Managing the Product Versus Managing the Project
At Level 1a we see the basic management of the project being laid out and determined according to the domain area of the product. In other words it concerns the design of a Project Life Span that satisfies the control requirements of the technology involved. For example, a project in the domain of engineering-procurement-construction will go through a number of phases and stages such as those shown in Figure 4.
Figure 4: Typical construction project bar chart
In contrast, an IT or similar project will go through a different set of phases and stages. That is, with or without identifying similar major milestones, such projects often include stages involving iteration associated with the technology, and generally over a relatively shorter time span, see Figure 5.
Figure 5: Typical information systems project bar chart
In short, Level 1a is the management of the technology involved.
At Level 1b we have the management of the specific project as exemplified by the contents of The PMBOK® Guide. As an aside, while this document's full title is "A Guide to the Project Management Body of Knowledge" the contents are actually a guide to the management of a single project, which is not the same thing!
If anyone is in any doubt about the existence of these two distinct levels, the PMBOK® Guide itself says (and has consistently said from its first edition):
"The project processes are performed by the project team with stakeholder interaction and generally fall into one of two major categories:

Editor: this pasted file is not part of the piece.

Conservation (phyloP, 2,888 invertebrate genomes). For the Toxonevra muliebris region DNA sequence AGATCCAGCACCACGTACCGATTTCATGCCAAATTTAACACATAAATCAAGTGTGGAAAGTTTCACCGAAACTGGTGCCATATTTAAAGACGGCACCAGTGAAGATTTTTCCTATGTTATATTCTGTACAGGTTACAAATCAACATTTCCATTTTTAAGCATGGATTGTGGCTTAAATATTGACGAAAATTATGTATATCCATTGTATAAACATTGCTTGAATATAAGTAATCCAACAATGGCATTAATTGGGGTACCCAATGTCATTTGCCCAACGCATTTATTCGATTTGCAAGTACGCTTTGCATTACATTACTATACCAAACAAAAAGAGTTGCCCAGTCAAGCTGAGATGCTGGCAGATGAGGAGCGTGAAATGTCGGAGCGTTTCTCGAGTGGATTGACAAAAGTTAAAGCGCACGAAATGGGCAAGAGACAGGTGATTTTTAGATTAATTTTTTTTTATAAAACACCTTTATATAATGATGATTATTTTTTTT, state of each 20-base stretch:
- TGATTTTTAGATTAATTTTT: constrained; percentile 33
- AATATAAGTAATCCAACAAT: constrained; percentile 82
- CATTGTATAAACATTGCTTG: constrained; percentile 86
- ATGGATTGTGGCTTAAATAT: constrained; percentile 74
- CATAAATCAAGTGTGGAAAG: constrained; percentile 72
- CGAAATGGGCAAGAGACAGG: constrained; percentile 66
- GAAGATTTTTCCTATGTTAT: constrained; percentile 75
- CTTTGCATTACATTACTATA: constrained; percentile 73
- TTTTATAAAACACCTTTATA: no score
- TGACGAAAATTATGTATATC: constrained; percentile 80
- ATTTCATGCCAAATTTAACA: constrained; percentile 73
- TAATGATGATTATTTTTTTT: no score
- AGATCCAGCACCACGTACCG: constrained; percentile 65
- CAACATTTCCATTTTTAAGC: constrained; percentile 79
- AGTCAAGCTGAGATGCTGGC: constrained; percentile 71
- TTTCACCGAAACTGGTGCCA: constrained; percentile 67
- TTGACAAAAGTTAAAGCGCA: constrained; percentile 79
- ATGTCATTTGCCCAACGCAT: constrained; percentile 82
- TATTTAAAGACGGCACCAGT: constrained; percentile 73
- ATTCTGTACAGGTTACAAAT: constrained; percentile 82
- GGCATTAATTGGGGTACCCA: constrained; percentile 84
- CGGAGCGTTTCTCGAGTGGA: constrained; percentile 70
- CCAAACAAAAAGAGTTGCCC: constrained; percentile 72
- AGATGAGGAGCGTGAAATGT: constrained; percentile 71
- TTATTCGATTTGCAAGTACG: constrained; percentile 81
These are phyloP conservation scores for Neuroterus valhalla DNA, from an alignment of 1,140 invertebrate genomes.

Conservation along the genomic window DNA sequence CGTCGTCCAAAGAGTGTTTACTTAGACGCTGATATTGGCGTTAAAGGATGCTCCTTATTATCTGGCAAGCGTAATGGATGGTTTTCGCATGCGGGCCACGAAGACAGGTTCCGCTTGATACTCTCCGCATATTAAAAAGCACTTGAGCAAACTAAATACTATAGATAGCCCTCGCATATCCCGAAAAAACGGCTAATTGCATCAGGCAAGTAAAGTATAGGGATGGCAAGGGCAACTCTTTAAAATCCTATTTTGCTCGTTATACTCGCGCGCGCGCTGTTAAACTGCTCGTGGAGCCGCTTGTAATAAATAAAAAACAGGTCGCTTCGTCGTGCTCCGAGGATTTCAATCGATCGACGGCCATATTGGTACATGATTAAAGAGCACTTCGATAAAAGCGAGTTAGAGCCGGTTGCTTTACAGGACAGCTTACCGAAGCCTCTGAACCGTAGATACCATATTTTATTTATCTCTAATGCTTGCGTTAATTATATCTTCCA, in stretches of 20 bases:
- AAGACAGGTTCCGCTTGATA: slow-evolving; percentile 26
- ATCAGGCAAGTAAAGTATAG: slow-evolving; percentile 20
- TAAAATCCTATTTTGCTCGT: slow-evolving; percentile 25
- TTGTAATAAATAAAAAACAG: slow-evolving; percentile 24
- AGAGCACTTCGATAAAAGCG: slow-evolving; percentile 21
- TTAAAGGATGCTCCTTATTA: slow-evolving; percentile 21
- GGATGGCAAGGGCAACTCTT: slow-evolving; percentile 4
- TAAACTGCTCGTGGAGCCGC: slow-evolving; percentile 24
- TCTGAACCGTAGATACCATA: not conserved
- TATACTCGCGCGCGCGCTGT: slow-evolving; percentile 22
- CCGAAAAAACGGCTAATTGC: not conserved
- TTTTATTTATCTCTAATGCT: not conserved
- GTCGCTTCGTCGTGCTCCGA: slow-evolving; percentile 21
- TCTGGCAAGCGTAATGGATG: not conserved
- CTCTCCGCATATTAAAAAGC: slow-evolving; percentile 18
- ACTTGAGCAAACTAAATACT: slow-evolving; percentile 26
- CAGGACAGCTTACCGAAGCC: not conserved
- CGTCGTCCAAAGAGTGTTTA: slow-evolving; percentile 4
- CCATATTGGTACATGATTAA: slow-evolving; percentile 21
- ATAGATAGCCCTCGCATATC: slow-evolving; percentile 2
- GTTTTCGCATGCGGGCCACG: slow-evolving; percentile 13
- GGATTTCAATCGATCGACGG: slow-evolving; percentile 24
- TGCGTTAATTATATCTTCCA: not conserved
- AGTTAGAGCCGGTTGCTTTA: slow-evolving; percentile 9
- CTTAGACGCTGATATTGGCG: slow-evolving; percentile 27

- Project management processes. These processes ensure the effective
flow of the project throughout its life cycle. These processes encompass the tools
and techniques involved in applying the skills and capabilities described in the
Knowledge Areas (Sections 4 through 13).
- Product-oriented processes. These processes specify and create the
project's product. Product-oriented processes are typically defined by the project
life cycle (as discussed in Section 2.4) and vary by application area as
well as the phase of the product lifecycle. The scope of the project cannot be
defined without some basic understanding of how to create the specified product.
For example, various construction techniques and tools need to be considered when
determining the overall complexity of the house to be built.
The The PMBOK® Guide describes only the project management processes. Although product-oriented processes are outside the scope of this document, they should not be ignored by the project manager and project team. Project management processes and product-oriented processes overlap and interact throughout the life of a project."
Regrettably, these two distinct categories appear to be almost entirely overlooked by the project management community, including academia, so that the two Levels are inadvertently discussed together and then people wonder why there are so many dissenting views on the subject of managing projects!
10. Wideman, R. Max, A Management Framework for Project, Program and Portfolio Integration, Trafford, USA, 2004, Figure 5-10, p58
11. Ibid, Figure 5-12, p59
12. PMBOK® Guide Fifth Edition, Project Management Institute, Philadelphia, USA, 2013, Section 3, pp47-48